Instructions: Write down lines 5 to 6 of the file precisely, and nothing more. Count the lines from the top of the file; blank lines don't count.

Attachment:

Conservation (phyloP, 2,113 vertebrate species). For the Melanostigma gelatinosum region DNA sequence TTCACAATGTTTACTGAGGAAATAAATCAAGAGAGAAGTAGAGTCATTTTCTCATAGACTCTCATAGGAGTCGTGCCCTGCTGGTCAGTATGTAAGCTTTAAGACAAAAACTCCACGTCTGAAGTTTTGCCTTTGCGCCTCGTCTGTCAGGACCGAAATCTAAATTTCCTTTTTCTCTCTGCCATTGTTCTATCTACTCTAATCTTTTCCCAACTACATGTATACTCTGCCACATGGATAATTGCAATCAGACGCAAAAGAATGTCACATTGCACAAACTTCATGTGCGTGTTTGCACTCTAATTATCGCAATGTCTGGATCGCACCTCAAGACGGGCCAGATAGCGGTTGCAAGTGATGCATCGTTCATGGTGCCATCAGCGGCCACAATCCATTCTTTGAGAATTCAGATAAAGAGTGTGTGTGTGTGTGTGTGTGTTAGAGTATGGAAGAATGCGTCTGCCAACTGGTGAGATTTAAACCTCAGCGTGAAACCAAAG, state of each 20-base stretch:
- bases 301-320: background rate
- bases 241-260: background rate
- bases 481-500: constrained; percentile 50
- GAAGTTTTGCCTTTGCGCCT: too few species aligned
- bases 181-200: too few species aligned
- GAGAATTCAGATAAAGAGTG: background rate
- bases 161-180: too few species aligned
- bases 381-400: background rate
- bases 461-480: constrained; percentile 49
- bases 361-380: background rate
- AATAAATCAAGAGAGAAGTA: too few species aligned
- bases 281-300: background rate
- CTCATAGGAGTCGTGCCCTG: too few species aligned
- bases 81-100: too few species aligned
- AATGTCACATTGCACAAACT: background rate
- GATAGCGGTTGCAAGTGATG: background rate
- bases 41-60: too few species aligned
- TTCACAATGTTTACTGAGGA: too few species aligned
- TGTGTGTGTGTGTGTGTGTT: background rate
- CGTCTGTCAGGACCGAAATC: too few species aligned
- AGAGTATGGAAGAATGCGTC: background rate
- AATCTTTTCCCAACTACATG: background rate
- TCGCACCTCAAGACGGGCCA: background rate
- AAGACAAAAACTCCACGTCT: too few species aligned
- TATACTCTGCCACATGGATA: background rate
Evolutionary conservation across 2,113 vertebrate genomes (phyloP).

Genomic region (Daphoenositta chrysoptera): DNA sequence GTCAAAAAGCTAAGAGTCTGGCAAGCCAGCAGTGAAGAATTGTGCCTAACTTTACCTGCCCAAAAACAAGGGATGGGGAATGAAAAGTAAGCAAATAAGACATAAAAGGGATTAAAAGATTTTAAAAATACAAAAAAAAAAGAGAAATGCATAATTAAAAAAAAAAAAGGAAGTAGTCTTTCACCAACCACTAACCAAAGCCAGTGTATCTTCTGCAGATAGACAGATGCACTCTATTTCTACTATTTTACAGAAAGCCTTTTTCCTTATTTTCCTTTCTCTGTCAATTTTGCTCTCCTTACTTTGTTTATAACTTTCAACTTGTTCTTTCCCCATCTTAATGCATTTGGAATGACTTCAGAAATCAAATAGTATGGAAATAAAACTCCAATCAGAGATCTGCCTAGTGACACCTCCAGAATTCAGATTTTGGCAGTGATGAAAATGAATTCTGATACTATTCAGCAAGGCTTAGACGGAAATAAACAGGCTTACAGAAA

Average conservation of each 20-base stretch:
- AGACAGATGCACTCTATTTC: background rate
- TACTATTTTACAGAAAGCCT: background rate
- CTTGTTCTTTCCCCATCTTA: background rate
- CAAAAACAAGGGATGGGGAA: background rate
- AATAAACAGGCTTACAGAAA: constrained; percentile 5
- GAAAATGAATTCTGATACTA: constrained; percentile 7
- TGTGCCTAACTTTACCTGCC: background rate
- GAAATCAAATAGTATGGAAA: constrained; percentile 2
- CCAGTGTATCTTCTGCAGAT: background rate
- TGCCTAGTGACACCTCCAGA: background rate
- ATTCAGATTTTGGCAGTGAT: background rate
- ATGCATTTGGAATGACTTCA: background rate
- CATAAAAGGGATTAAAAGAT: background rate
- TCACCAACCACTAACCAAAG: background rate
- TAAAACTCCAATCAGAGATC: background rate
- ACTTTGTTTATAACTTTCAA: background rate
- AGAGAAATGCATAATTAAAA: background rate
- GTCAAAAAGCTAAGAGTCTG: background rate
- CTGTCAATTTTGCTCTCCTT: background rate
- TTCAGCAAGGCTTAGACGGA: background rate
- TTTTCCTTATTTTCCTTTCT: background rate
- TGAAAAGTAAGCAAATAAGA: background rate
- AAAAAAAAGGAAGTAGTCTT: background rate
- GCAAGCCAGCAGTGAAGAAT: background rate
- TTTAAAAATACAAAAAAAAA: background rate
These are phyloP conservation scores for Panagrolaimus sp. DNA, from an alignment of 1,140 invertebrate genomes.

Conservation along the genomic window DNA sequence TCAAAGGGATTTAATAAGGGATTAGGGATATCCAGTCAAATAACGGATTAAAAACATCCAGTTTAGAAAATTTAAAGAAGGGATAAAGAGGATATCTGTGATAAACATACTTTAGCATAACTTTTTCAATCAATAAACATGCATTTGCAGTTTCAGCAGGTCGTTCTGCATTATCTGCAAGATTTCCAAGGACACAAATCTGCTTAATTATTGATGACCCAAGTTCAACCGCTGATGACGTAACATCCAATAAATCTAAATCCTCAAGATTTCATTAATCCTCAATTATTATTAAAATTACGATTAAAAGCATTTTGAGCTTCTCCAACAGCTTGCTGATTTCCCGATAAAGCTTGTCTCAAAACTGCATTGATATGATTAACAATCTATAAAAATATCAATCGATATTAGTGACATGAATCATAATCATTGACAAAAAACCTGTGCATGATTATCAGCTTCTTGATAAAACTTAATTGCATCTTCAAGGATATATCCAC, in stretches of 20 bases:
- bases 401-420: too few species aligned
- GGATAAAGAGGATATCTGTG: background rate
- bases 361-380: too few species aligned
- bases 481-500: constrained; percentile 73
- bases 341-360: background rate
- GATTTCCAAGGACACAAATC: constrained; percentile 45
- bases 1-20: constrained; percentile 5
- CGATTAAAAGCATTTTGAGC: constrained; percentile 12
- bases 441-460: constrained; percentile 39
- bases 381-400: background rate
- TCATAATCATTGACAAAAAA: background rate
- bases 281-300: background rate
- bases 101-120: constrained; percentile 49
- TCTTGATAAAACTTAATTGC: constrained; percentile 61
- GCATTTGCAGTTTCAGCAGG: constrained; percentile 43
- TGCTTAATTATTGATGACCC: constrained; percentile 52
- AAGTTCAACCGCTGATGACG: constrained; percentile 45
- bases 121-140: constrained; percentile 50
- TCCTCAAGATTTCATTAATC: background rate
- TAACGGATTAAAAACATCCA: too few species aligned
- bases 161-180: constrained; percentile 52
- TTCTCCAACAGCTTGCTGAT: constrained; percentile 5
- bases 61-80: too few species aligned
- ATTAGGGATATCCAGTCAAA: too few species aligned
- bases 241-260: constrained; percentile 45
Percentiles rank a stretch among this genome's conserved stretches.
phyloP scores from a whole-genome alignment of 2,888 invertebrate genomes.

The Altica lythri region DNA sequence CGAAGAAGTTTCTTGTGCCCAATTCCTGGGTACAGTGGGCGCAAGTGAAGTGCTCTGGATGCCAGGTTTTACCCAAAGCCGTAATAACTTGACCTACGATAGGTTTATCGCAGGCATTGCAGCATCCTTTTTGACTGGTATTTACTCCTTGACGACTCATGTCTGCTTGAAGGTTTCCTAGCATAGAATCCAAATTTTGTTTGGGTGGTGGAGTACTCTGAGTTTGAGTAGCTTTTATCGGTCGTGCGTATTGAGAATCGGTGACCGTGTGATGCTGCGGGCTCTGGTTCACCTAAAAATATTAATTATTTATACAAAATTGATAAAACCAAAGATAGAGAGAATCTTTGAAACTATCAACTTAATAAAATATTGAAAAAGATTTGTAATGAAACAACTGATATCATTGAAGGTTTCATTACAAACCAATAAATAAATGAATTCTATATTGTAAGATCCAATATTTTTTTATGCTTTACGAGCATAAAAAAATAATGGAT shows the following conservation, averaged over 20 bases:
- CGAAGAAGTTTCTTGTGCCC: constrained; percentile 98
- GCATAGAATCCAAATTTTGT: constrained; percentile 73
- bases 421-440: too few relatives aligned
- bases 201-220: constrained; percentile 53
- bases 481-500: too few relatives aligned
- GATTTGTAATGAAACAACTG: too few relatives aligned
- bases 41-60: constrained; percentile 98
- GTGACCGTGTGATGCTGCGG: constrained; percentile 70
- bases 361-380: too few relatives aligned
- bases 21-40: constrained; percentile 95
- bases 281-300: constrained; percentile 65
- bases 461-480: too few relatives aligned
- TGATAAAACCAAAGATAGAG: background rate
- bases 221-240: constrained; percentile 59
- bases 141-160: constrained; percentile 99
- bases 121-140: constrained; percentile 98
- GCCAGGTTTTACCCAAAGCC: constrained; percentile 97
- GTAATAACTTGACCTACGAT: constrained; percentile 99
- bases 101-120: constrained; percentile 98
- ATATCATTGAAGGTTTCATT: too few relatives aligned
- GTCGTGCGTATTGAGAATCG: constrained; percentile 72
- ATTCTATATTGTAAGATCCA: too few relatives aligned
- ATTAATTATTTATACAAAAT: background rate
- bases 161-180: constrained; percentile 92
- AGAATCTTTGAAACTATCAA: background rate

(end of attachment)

- GAAGTTTTGCCTTTGCGCCT: too few species aligned
- bases 181-200: too few species aligned